3. FISHER-CAT

Native to North America, the fisher-cat isn’t a cat at all: It’s a cousin of the weasel. It also doesn’t fish. Nobody’s sure where the fisher cat’s name came from. One possibility is that early naturalists confused it with the sea mink, a similar-looking creature that was an expert fisher. But the fisher-cat prefers to eat land animals. In fact, it’s one of the few creatures that can tackle a porcupine.

4. AMERICAN BLUE-EYED GRASS

American blue-eyed grass doesn’t have eyes (which is good, because that would be super creepy). Its blue “eyes” are flowers that peek up at you from a meadow. It’s also not a grass—it’s a member of the iris family.

5. MUDPUPPY

The mudpuppy isn’t a cute, fluffy puppy that scampered into some mud. It’s a big, mucus-covered salamander that spends all of its life underwater. (It’s still adorable, though.) The mudpuppy isn’t the only aquatic salamander with a weird name—there are many more, including the greater siren, the Alabama waterdog, and the world’s most metal amphibian, the hellbender.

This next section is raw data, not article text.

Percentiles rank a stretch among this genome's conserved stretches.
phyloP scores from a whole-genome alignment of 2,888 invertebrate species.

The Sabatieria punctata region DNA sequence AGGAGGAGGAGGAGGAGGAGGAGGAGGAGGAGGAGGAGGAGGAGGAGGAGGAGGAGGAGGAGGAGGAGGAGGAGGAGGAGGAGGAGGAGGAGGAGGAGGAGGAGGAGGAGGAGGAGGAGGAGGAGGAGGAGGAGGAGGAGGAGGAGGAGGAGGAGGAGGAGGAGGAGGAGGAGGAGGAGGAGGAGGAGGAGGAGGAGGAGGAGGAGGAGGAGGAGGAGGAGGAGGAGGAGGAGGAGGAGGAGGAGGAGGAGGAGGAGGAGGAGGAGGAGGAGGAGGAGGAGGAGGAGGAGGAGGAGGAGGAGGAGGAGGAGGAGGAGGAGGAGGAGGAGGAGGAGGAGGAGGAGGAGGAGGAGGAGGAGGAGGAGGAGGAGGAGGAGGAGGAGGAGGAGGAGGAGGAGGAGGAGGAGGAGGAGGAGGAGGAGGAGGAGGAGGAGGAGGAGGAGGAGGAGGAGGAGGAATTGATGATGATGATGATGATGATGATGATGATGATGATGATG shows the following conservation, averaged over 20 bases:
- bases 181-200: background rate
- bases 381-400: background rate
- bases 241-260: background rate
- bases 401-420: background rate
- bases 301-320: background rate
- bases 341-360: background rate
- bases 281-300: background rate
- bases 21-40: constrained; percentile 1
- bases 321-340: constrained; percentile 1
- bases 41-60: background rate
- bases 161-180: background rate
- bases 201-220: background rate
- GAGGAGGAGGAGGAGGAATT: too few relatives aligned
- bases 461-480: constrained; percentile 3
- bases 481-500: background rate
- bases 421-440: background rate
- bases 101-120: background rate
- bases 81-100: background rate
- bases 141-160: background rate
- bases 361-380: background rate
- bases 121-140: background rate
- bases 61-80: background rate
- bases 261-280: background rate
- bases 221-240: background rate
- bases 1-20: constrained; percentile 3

6. WINGED DRAGONFISH

This weird creature has other fantastic and inaccurate names: brick seamoth, long-tailed dragonfish, and more. It’s really just a cool-looking fish. Found in the waters off of Asia, it has wing-like fins, and spends its time on the muddy seafloor.

7. NAVAL SHIPWORM

The naval shipworm is not a worm. It’s something much, much weirder: a kind of clam with a long, wormlike body that doesn’t fit in its tiny shell. It uses this modified shell to dig into wood, which it eats. The naval shipworm, and other shipworms, burrow through all sorts of submerged wood—including wooden ships.

8. WHIP SPIDERS